LETTER-Saving Marilyn Monroe’s Home, Nice, But How About Saving Temescal

Traci Park pleading in L.A. City Council Chambers to stop the demolition of Marilyn Monroe’s Brentwood home.

Traci Park showed up in Council in a blonde wig asking The Los Angeles City Council to pass a motion on September 8 to save Marilyn Monroe’s former home from demolition by beginning the process of declaring it a historic cultural monument.

Resident Andrew Halpern wrote:

Dear civic representative who I voted for:

We were so impressed with how you were galvanized into action to save the Monroe House.


This neglect is inexcusable.

Still waiting and watching.


On August 28, Halpern had sent a letter to Councilmember Traci Park and to Palisades Field Representative Michael Amster about the ongoing issues with Temescal Canyon Road.

Now that Pali Hi and the various neighboring elementary schools are open again the inevitable de-evolution of Palisades society and safety has happened on Temescal Canyon near the PCH due to the City’s continued negligence on this documented major liability. As you already know this ongoing situation has been unresolved for well over a month.

In addition to predicted road rage situations, delays to thousands of commuters and potential for fender benders and accidents with students, pedestrians and bicyclists please now be warned of very real the risk of head on collisions caused by your current non-solution and neglect.

Under your latest failed Temescal Canyon traffic scheme, frustrated downhill facing drivers are driving around the City’s permanent lane closure pinch point onto oncoming speeding uphill facing traffic.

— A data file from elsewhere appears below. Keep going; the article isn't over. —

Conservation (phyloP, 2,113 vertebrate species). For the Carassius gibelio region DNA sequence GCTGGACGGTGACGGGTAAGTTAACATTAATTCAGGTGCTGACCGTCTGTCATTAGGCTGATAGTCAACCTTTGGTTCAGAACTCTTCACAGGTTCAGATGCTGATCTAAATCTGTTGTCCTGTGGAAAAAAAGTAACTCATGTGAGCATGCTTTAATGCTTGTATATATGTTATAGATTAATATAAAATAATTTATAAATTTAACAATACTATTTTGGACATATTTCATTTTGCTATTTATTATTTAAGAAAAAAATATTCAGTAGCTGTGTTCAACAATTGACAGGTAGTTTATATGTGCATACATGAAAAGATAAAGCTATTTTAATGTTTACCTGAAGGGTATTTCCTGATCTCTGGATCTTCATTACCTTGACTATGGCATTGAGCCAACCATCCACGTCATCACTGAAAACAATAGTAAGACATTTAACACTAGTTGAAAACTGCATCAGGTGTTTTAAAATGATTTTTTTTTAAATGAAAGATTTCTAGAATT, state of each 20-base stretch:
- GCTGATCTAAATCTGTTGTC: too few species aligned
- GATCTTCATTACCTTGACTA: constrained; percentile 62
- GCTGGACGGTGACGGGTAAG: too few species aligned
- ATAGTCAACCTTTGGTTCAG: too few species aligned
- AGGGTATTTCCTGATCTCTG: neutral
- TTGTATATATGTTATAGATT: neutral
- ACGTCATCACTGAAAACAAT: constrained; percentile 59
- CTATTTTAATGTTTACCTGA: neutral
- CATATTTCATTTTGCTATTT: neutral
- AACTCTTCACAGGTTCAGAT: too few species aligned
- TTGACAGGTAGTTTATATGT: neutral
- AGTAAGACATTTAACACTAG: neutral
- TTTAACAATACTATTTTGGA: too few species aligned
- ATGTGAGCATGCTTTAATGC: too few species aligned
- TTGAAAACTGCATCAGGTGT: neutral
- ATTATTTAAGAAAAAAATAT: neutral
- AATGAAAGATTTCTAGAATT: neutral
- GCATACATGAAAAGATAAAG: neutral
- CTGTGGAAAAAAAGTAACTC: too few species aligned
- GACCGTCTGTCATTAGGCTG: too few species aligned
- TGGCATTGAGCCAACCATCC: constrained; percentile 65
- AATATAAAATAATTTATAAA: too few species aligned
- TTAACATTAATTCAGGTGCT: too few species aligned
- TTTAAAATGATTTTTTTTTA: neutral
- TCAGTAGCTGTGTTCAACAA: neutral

To be clear, now by practice, cars are deliberately crossing two rows of double yellow lines at the risk of life and limb just so they can get to where they are going.

Local journalist Sue Pascoe recently advised that your office has gotten approval for funding the repairs . .  . and with that update, perhaps on your behalf, she has suggested that we be patient.  Based upon the City’s past neglect, contempt and blatant disregard for our health and safety I am not, and neither are my neighbors feeling very trusting or patient. Let’s go!

There really can be no excuse for not fixing this ongoing, well documented, City created, prior to the recent rain-related, hazardous situation, by now.  It should be fixed yesterday, if not tomorrow.  And obviously, it bears pointing out, correctly, the third time.

I anticipate your response will be equally quick, cordial and sadly I fear, as meaningless as they proved to be before.

Halpern than asked, “If you can’t fix a hole in a road, how can we hope that you are the right people to deal with the City’s more complex and serious problems?”

(Michael Amster responded August 28, “Thank you for contacting the Office of Councilwoman Traci Park. It is my pleasure to share the latest update on the ongoing challenges and repairs at Temescal Canyon Road. 

“The road was resurfaced in November and again in April, at that time the Bureau of Street Services noticed a baseline failure and asked the Bureau of Engineering (BOE) to conduct a comprehensive assessment of the road and its need. The Bureau of Engineering has prepared a mitigation plan with an estimated cost of $800,000 to address the existing problems and fortify the roadway against future damage. Funding, however, must be identified.